Tides and dipnetting

Chez

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I was talking to someone and they mentioned the best time to dip net for reds is around the high tides, is there any truth to that or what? If anything I would think the fish are more likely to come in on the incoming tide since it will require less effort on their part

Flossing is done successfully 24/7 regardless of the tides, wouldn't the same hold true for dipping?
 

kwackkillncrew

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I think the out going tide is better because the fish feel the pull of the current and makes them push harder. That being said every tide is different. Incoming tide is eaiser to dip off the shore because you can just stand there and not have to do the conga line goat rodeo

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Gr is for Greg

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Netted the mouth of the Kenai this weekend, and the outgoing tides seemed to be the most productive. I agree, it's counter-intuitive, but keep in mind that the entirety of Cook Inlet is tidal, so it's hard to say what stretch of that journey is influenced most by the tides. I doubt the fish enter Cook Inlet and begin moving only with the high tides. Or perhaps they intuitively know to enter the mouth of the river on the outgoing tide so that they are in a good position to ride the incoming tide up into the river as far as possible, getting the most bang for their buck, so to speak.
 

Bushwhack Jack

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I've heard two main competing theories on the subject. And I think both make sense and have their merits. One suggests that the outgoing tide is better because the smell of the river is more intense with the outgoing tide and so the salmon make a mad dash upriver with the outgoing tide. The other theory I've heard is the incoming tide is better because it's easier for the fish to fight the current of the river with the incoming tide. In hindsight, I've caught fish at high tide, low tide, on the incoming, on the outgoing and every time in between. I can't definitively say which is better but I know I prefer the high tide over the low tide because the low tide you are restricted to where you can go and it seems like I probably catch 3 flounder for every 1 salmon when fishing during the low tide. I also hate fighting the strong current on the outgoing tide, it can be quite brutal and makes it challenging for the people dipnetting to hold the handle, but I'm usually driving the boat anyhow.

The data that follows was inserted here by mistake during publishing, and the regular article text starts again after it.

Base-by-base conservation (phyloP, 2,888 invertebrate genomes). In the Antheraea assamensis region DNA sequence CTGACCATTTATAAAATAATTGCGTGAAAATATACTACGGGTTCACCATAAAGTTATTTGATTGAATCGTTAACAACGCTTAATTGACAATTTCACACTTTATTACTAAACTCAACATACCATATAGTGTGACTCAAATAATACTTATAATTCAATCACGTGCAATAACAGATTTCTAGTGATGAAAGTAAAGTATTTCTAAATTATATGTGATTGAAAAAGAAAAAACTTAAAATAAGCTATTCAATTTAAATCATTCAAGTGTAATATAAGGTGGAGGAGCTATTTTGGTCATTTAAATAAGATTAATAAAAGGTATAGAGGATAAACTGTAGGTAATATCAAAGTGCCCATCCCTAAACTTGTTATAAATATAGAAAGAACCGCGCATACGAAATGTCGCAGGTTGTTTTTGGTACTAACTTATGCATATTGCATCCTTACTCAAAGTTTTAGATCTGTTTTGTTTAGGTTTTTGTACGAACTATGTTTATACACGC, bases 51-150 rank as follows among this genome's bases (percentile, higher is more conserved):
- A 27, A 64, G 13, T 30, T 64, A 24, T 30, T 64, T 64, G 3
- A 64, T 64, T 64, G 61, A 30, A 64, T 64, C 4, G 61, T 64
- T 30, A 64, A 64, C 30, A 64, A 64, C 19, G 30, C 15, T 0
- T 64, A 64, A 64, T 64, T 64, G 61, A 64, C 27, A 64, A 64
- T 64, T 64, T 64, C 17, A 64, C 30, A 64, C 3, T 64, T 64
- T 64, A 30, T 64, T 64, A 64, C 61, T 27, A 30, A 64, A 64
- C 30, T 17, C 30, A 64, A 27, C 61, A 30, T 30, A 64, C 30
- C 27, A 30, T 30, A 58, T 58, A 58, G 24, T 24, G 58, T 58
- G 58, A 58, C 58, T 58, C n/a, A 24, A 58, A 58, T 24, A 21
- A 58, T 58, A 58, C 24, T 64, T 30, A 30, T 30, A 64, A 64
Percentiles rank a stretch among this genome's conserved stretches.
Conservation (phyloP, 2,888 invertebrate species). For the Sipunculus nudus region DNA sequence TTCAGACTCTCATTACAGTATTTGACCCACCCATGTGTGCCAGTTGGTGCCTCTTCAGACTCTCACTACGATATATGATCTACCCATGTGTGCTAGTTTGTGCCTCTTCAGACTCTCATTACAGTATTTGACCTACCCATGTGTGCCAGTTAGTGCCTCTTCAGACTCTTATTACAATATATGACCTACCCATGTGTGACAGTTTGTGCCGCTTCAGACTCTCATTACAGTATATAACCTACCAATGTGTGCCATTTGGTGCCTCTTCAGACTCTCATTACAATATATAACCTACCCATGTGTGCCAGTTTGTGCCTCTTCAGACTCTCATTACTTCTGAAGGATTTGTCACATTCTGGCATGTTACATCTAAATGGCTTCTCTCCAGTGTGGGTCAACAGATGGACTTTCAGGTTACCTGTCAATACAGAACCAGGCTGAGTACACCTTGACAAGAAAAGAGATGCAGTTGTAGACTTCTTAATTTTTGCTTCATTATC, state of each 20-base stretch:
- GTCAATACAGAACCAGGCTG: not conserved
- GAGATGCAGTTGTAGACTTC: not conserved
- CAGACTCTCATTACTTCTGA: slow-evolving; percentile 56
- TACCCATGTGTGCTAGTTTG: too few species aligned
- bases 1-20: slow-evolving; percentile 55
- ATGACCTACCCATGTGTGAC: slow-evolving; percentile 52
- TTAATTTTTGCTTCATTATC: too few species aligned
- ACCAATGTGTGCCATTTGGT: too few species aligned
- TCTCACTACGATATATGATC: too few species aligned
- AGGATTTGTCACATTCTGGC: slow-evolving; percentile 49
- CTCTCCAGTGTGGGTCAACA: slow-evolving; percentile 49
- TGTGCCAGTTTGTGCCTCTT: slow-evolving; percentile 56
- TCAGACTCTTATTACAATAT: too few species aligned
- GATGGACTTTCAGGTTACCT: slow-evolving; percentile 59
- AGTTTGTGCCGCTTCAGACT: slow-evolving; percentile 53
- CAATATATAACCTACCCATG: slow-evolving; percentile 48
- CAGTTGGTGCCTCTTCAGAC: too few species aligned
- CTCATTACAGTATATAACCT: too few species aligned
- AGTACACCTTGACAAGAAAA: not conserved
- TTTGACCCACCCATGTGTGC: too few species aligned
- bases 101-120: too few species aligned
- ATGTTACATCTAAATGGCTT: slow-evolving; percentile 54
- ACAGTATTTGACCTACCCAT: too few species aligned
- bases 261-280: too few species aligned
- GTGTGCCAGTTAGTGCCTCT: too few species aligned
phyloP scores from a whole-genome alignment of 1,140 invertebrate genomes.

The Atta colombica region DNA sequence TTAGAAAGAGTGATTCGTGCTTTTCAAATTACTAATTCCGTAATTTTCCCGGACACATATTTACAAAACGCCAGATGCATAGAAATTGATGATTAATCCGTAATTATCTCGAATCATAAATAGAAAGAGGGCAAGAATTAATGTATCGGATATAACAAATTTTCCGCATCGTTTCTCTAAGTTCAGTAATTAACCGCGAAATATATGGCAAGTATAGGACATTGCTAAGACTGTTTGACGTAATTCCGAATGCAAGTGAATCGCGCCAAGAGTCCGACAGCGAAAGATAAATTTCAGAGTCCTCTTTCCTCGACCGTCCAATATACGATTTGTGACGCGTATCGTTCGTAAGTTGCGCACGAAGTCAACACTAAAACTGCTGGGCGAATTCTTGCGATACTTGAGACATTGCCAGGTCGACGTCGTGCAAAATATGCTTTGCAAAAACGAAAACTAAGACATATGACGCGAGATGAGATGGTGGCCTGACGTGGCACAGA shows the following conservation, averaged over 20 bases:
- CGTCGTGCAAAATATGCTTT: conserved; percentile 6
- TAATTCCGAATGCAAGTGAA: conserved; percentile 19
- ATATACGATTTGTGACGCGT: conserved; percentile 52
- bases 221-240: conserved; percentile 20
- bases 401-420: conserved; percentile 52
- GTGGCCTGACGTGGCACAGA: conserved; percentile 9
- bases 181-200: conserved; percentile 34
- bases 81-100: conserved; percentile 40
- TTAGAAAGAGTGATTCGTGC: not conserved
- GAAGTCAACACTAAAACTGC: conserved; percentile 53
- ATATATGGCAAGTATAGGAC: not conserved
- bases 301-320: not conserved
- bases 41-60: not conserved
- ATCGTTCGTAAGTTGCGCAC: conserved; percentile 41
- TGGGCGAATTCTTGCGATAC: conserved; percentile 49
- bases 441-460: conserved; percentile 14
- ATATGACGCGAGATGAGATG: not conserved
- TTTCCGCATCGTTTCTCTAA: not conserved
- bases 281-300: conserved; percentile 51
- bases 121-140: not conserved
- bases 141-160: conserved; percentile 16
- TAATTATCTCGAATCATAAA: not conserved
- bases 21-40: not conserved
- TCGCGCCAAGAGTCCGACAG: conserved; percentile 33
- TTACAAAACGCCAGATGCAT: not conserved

AKBC

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The tide you don’t have to work is the best. Just go fishing and see what you can catch; don’t overthink the tides or commercial fishing openers.
 

boneguy

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It is a tide thing, but dip both sides. Start before the high tide and stay until you stop getting fish on the back side. Flossing on a low tide is only good if you are in a hole of fish waiting for the tide to come in to move or at a point in a stream that is not affected by tide.
DENNY
 

snow chicken

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Two hours after high tide is the magic hour for dipnetting. I rolled my eyes when I first heard this, but in six years of dipping, it has proved true. More generally, the first half of the outgoing tide is definitely the best, followed by the last half of the incoming tide. I limit every year with the net on the Kenai, but am terrible with a rod, so I don't know how this would apply to sportfishing.
 

snow chicken

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Anyone know how to move this thread over to the dip netting forum? It would fit in better and be more useful over there.
 

Chez

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Anyone know how to move this thread over to the dip netting forum? It would fit in better and be more useful over there.

I didnt see a dipnetting forumor I woud have started it there, sorry about that

Thanks for all the great info. I get 8 so far from the north beach. As much as I hate to admit it, size does matter and from everything I've seen the longer poles are puilling in more fish
 

Furudak

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I didnt see a dipnetting forumor I woud have started it there, sorry about that

Thanks for all the great info. I get 8 so far from the north beach. As much as I hate to admit it, size does matter and from everything I've seen the longer poles are puilling in more fish

The fish must be talking!!!!

Edit: Further out is generally good, but location can be an important factor.
 
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kwackkillncrew

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Te only reason that is a thing is because people stand that far out. Those fish cruise shallow. People push them deeper because they are jockying for the best dipping line. I have put my net on people heels before and caught fish.

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lrhowl11

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Just went dipnetting and it seemed the high tide was better but the worst was in between tides. So high is best then low tide, in my opinion.
 

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